I provide you with all this prolog because Damien Youth fits the old Option template perfectly. Having never heard him before, listening to his The Man Who Invented God filled me with a rush of nostalgia for high school, when my friends and I would swap REM and Let’s Active and Big Star tapes. Youth was contemporary with those bands, even though he never had their success, and he was clearly mining the same vein of intellectual, introspective folky psychedelia. The Man Who Invented God has the insular quality I associate with late-80s home studio recordings, and Youth practically ought to be paying Michael Stipe royalties, but there’s a free-flowing ease to the songs that makes the rough edges and stylistic debts less important. There’s also some eyeliner and goth poetry going on, which you can interpret as charming or grating as you see fit.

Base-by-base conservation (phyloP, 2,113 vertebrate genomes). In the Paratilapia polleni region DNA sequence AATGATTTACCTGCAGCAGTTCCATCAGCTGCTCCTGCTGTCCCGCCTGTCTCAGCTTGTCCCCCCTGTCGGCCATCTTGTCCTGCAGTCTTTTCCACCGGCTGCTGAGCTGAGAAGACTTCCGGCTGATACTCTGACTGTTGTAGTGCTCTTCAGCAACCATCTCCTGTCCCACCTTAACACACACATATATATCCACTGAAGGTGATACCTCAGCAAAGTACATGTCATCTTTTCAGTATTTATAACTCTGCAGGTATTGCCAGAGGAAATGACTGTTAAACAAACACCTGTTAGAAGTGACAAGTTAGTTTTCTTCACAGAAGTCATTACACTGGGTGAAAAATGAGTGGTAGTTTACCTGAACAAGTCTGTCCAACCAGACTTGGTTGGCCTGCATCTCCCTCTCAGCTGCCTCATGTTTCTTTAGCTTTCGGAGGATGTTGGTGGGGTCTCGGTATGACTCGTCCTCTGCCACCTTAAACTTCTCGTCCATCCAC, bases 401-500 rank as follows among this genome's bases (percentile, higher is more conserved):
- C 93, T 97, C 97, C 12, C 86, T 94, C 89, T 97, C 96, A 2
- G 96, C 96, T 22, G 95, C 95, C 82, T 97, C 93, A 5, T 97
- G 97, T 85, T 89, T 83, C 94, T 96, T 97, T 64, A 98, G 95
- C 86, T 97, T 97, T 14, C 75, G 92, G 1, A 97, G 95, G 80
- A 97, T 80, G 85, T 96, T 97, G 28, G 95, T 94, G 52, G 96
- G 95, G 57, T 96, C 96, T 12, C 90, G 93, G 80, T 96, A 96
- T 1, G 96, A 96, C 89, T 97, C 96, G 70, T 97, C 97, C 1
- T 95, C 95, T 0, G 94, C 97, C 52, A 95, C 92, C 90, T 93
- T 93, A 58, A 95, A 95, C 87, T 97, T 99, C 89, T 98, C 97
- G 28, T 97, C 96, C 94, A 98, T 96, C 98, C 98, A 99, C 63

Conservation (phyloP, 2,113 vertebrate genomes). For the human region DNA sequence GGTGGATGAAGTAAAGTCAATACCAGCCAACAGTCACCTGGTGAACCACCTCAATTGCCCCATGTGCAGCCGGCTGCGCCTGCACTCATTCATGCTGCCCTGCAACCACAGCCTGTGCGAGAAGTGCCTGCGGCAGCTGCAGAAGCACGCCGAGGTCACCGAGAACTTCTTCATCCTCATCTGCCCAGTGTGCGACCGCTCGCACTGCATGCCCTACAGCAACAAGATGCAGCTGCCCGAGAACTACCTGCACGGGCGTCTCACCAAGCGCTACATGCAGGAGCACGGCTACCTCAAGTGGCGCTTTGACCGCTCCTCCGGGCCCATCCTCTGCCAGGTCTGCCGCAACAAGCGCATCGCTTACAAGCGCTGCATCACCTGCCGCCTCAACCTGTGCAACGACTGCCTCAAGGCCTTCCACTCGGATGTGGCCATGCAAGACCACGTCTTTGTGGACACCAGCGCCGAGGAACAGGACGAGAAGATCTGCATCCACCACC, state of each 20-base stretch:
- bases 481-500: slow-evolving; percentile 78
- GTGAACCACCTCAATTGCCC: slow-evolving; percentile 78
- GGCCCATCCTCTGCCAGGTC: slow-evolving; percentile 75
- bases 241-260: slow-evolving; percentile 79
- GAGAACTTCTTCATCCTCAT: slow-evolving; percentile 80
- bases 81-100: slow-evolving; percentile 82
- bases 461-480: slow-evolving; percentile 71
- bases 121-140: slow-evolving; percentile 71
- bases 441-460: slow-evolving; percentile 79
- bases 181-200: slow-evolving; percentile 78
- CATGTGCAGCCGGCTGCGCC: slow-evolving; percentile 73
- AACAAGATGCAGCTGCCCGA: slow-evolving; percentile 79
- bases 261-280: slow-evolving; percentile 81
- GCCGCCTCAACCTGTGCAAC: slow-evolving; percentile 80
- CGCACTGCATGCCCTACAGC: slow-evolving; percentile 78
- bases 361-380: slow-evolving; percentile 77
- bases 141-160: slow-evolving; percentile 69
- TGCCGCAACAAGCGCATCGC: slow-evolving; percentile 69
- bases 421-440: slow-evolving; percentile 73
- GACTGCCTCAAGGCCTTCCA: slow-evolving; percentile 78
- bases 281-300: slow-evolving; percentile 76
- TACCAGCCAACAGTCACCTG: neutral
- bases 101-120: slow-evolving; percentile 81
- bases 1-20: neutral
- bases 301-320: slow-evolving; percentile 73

This is yet another of the trove of old recordings I got from Mutant Sounds, and it’s worth the download time and Rapidshare hassle to check out if you like gothic psychedelia. Youth outlasted Option and is still going, almost 25 years after he started, and he’s got a bewildering array of other projects he’s participated in. I might have to check some of them out.
Intellectually I recognize that there are people out there who dislike Joanna Newsom. For more than a few people, her mannered, nasal vocals are the deal-breaker. Others find her tricky, polysyllabic lyrics pretentious, or just have a hard time taking seriously an elfin woman playing indie rock on the harp. She can be interpreted, in a word, as twee.
I don’t see her that way at all. I’m a passionate partisan of Newsom and her music. She can bring me to the brink of tears through the power of her songs alone; the only other musicians or composers with that power are Glen Branca and Dmitri Shostakovich, both of whom work in a much higher artistic register than most of Newsom’s folky peers. Where other people see her lyrics as insufferably arch, I see one of the last great lyric poets still writing in English (this: